Please join SCA, the University of Washington Botanic Gardens (UWBG), and Seattle Parks and Recreation for Earth Day – a fun day of projects at the Washington Park Arboretum on Saturday, April 13th!
Seattle Earth Day 2012
SCA started in Seattle in 1957 when the first volunteers arrived at Olympic and Grand Teton National Parks. Today SCA’s Northwest regional office administers and supports SCA programming in Alaska, Idaho, Montana, Oregon, Washington, and Wyoming. Since SCA’s headquarters relocated from Vashon Island to New Hampshire in 1976, we have maintained a steady presence in the area. Our regional office in the heart of Seattle’s International District also operates SCA’s local Community Programs.
The Student Conservation Association (SCA), along with partners North Cascades Institute (NCI), the Henry M. Jackson Foundation, and the UW College of the Environment hosted presentations and a discussion panel at the University of Washington, Kane Hall, on Saturday, September 29. The audience of over 200 youth members, federal service employees, donors, alumni, and community friends were promised an evening of inspirational stories by Master of Ceremonies, King County Councilman Larry Phillips.
The panel to deliver on that promise was SCA’s Founder Liz Putnam, Congressman Norm Dicks, Peter Jackson, and youth conservation leaders, Grace Bogne, Tracey Wong, and Colin Ridgley. Panelists were invited to share their personal stories and reflect on how the late Senator Henry M. Jackson and other leaders’ accomplishments inspired their environmental leadership.
Grace Bogne, an SCA and NCI alum spoke of her immigration to the U.S. from Cameroon and highlighted how her involvement in local environmental organizations changed her life and inspired her to study science. Because of her experiences, she plans to become a healthcare professional- her idea of a healthy community means healthy humans and healthy environments, she stated “public health means taking care of our parks and people.”
She spoke of Senator Henry M. Jackson who spent over 30 years of his life representing Washington State in the U.S. Congress. He promoted legislation that led to the foundation of national parks, including North Cascades National Park and San Juan Island Historic Park, among others.
Next, Tracey Wong shared her stories about growing up in Seattle and enjoying the green spaces that she now cares for. She spoke about how important and meaningful it is for her to restore and protect the public parks that she has enjoyed so much. She introduced and interviewed Liz Titus Putnam, recently honored by President Obama for founding SCA. Liz was one of Senator Jackson’s key witnesses during hearings he chaired in 1971 to gain congressional support for establishment of the Youth Conservation Corps (YCC). YCC was in part inspired by SCA work crews Jackson visited in Olympic National Park in the 1960s. Tracey interviewed Liz, asking her questions about her challenges as a female in the male-dominated field. The conversation provided a visual for the meaning of the event and the missions of all of the organizations present: to connect generations and help communities care for the lands.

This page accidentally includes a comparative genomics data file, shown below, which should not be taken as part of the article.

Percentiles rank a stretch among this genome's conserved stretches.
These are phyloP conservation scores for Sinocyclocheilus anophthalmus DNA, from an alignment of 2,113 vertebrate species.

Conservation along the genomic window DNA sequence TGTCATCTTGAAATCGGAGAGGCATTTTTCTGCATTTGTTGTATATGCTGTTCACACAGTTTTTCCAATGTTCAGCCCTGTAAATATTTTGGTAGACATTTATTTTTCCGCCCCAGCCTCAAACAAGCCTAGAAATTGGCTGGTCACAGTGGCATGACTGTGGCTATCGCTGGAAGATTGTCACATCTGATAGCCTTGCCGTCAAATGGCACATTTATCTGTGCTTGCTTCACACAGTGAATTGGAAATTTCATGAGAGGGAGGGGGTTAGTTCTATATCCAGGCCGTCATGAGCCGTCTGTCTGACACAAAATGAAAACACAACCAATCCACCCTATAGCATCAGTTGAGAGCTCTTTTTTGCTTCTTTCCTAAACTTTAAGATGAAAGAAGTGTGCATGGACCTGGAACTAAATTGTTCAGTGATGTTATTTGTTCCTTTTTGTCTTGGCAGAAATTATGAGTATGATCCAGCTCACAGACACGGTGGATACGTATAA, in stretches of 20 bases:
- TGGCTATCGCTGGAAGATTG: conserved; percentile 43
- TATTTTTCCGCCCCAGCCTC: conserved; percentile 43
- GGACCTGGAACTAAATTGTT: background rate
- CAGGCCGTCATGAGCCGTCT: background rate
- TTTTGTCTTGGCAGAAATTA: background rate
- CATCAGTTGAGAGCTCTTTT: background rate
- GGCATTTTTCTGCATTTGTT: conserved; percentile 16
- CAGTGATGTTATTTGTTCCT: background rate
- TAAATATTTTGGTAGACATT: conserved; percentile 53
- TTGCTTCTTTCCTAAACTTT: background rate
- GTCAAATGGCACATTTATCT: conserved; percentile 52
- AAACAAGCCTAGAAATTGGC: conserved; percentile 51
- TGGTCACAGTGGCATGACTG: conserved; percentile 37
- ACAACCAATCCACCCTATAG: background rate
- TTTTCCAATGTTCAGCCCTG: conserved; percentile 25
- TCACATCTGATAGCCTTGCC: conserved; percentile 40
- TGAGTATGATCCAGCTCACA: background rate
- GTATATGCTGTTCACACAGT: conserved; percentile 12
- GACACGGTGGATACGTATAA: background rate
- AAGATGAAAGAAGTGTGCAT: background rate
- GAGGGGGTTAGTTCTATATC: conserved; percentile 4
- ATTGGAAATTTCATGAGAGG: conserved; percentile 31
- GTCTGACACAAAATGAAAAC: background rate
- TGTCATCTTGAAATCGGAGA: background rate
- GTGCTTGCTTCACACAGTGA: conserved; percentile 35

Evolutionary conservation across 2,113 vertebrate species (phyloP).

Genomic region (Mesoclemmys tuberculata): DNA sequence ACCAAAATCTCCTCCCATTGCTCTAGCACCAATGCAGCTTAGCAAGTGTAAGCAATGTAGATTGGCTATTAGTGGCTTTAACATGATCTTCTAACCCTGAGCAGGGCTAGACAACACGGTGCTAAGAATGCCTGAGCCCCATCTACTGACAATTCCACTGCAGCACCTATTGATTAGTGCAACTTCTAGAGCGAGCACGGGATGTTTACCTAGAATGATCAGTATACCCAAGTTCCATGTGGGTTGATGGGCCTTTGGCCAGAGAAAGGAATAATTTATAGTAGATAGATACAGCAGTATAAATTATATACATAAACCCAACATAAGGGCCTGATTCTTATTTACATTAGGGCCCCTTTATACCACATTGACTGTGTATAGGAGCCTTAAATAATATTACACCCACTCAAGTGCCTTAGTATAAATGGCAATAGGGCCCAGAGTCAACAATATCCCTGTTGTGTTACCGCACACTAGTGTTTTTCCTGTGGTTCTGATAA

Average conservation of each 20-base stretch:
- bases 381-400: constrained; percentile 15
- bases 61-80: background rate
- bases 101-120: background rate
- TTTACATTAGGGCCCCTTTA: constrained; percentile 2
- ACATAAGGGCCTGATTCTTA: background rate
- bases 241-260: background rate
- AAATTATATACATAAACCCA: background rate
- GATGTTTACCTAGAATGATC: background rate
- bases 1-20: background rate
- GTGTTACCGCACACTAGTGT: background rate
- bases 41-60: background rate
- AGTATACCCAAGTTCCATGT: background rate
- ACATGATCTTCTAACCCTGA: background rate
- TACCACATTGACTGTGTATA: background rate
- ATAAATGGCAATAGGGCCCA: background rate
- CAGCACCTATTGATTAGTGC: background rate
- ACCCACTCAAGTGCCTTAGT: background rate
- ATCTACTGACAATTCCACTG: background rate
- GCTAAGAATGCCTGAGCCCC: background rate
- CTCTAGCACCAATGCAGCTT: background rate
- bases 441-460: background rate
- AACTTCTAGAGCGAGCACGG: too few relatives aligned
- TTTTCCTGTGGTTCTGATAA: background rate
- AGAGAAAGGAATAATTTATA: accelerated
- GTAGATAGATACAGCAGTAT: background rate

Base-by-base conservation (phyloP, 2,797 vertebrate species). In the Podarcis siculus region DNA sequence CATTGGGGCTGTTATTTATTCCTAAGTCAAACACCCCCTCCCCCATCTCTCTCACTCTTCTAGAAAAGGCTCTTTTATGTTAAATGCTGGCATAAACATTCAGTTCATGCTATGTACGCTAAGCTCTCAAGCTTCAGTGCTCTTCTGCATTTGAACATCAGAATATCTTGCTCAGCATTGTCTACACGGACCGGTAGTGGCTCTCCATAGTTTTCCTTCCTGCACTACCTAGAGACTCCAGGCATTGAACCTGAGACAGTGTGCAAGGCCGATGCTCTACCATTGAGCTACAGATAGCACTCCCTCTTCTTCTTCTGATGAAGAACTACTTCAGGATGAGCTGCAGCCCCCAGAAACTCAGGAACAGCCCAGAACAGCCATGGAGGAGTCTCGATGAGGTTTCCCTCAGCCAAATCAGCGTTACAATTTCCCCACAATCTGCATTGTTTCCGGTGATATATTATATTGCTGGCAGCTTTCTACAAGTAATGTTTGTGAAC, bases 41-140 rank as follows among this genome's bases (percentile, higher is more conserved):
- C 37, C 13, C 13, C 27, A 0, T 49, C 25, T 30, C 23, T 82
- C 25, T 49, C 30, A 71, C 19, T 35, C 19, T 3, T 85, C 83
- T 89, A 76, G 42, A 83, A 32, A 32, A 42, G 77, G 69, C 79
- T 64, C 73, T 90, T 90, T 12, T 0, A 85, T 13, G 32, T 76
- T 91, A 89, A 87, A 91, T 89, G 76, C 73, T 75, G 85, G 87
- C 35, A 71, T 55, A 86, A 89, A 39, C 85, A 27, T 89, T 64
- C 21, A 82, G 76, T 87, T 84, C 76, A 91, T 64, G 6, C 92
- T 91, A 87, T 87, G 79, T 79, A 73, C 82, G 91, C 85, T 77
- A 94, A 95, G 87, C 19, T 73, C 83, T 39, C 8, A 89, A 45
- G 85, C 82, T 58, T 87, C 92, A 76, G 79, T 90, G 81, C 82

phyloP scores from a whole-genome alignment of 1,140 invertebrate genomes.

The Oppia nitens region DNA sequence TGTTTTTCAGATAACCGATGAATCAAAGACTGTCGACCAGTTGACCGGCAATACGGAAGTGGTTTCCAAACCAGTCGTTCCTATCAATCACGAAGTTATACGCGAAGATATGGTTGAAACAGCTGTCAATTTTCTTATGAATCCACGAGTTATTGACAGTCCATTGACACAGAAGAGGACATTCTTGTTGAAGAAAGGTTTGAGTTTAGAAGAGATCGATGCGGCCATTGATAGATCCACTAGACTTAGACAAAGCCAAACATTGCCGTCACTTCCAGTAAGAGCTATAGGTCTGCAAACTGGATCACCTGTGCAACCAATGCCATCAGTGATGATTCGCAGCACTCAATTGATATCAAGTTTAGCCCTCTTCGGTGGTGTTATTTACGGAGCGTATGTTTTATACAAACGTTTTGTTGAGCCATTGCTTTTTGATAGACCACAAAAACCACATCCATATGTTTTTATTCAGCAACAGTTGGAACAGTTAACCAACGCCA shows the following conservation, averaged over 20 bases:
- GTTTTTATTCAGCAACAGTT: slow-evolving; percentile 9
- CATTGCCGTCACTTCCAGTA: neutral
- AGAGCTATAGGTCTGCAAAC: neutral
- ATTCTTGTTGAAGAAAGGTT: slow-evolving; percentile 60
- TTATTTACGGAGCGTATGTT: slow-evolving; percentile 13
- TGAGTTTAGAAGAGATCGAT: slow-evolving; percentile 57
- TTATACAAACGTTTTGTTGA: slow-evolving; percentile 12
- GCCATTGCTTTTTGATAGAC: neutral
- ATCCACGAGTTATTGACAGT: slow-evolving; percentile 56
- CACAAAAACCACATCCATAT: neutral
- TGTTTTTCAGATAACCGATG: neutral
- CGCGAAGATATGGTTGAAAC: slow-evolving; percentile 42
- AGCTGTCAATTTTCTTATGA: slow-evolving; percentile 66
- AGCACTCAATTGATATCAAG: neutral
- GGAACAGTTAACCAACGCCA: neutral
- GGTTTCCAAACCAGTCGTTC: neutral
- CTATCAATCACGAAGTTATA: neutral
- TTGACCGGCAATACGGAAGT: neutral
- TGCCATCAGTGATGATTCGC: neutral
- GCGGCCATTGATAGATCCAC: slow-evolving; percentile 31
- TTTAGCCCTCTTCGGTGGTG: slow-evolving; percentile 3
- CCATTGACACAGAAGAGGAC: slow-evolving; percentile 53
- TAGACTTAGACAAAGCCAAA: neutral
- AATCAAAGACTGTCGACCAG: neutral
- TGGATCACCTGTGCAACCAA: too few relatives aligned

Congressman Norm Dicks followed talking about his career in politics, including his experience working for Senator Warren G. Magnuson during the early 70s. Environmental issues have been a top priority during his time in office and in addition to supporting Jackson’s environmental legacy, Dicks has built a significant legacy of his own including the restoration of the Elwha valley, restoration of Mount Rainier National Park after the storms of 2006 and the USFS Legacy Road and Trail Remediation program to name just a few. He spoke of continually being inspired by conservationists in the Northwest past and present.
One of those sources of inspiration is Colin Ridgley who delivered a message about the importance of the work that has been done and the challenges ahead. He had several motivational ideas, stating “The key to conservation is not doing less, but doing more.” He challenged young and old audience members to do their part- everyone can and does make a difference.
Peter Jackson concluded the event with a brief discussion with panelists and the audience. He is the son of Senator Jackson and an active conservationist, serving on the North Cascades Institute board and serving as co-chair to the American Alps Legacy project. He reminded the audience that conservation takes work and is vital to our community health. Proof that the event was a success, the audience asked thoughtful questions about how and where they could be more involved.
Lara Iglitzin, Executive Director of the Henry M. Jackson Foundation stated “The Henry M Jackson Foundation was delighted to partner with the Student Conservation Association and North Cascades Institute to mark the Jackson Centennial and continues to celebrate the important role that environment and conservation work plays in the lives of our young people. Both SCA and NCI do vital work to motivate Northwest youth from all walks of life in preserving our natural heritage and developing young leaders in the field.”
On Tuesday, August 21, Community Programs hosted an end-of-summer celebration- a picnic/grill-out to celebrate all of the work done and friendships made this summer! Another successful summer season! Many thanks to all of the work from crew members this summer- in the city greenspaces and state parks/forests!
SCA Northwest Regional Office
Jay A. Satz, Vice President, SCA Northwest
1265 South Main Street, Suite 210
Seattle, WA 98144